points in Sherman's department west of the Mississippi at which he might leave forces. These demonstrations, together with the garrison at Mobile, thought to be adequate to take care of itself, and detachments of cavalry along the Mississippi River front, would be all that would be required to protect my department pending the campaign. It is not doubted that General Grant will recall Sherman's army, which must constitute a large part of the force with which he must operate from Chattanooga. It is his old and tired army, and he would and must have it with him if he proposed a heavy movement. My plan would be to throw myself across the Tennessee River by the use of pontoon trains, which I can easily get up, and assail his flank and rear. If at the same time General Longstreet were ordered with the forces under General Breckinridge to constitute a column and throw himself across hte mountains on his left flank, with Morgan's cavalry to aid him, and with as many of Johnston's as he could spare, I should feel wait confident of being able to break up Grant's expedition effectually, if not shatter his army. Should we be successful we might take the offensive and invade his territory. I shall be pleased to hear from you on this subject, and am, Mr. President,
Respectfully, your obedient servant,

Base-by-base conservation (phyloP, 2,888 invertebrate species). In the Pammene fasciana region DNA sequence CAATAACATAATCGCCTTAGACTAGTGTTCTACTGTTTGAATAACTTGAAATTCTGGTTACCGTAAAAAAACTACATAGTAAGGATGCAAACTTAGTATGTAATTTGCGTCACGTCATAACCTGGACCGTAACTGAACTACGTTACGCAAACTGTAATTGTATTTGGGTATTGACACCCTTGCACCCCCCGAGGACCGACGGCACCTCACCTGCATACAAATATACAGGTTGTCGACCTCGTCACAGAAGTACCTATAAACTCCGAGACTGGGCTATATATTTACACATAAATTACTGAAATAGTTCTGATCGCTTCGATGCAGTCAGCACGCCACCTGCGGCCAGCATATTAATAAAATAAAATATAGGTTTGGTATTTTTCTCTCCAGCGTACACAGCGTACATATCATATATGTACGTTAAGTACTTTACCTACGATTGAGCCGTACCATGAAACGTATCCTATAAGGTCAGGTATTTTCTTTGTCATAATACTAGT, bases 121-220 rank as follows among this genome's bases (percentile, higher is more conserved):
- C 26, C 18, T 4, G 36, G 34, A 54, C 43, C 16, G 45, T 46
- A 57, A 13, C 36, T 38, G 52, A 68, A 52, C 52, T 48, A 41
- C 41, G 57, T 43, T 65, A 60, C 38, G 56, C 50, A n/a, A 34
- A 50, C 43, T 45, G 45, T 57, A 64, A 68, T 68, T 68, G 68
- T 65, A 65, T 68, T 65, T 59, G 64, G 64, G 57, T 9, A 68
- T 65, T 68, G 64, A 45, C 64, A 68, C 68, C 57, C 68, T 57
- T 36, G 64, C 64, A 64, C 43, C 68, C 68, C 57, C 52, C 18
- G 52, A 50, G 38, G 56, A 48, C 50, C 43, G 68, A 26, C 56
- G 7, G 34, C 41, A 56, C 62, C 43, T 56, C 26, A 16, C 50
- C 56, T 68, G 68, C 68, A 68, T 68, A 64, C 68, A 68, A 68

HEADQUARTERS, Demopolis, February 29, 1864
Honorable JAMES A. SEDDON,
Secretary of War, Richmond:
The existing organizations of the War Department for collecting and accumulating subsistence and quartermaster stores in this military department are working inefficiently for the objects proposed, and operate so as to hamper exceedingly the freedom of hte military dispositions and movements of the commander of the department. The objects proposed are good,g ut the modes of effecting them are faulty. They were instituted, so far as I know, at the instance of the chiefs of hte subsistence and Quartermaster's Departments, with the lights before them, but without consultation with the lights before them, but without consultation with the commanders in the field. The experience of General Bragg in the Army of tennessee during my service in that army, as well as that of General Johnston while in command of this department, I know to be that of my own, and there is a concurrent judgment as to the in expediency of the present arrangement. I desire, therefore, respectfully to urge a change. The change i would suggest will relieve the department commander from the vexations of the present system and his military operations form the dangers to which it exposes them, while it would accomplish more effectually all the objects sought for by the Subsistence and Quartermaster's Departments.
The object of the War Department, as I understood by these arrangements, is to accumulate not only the stores required for the army in this department, but all surplus stores existing within its borders; so much as may be needed for hte army to be issued form the depots on requisitions of the general commanding, the rest to be held subject to the order of the War Department for hte service of other armies in distant fields. To effect this chiefs of the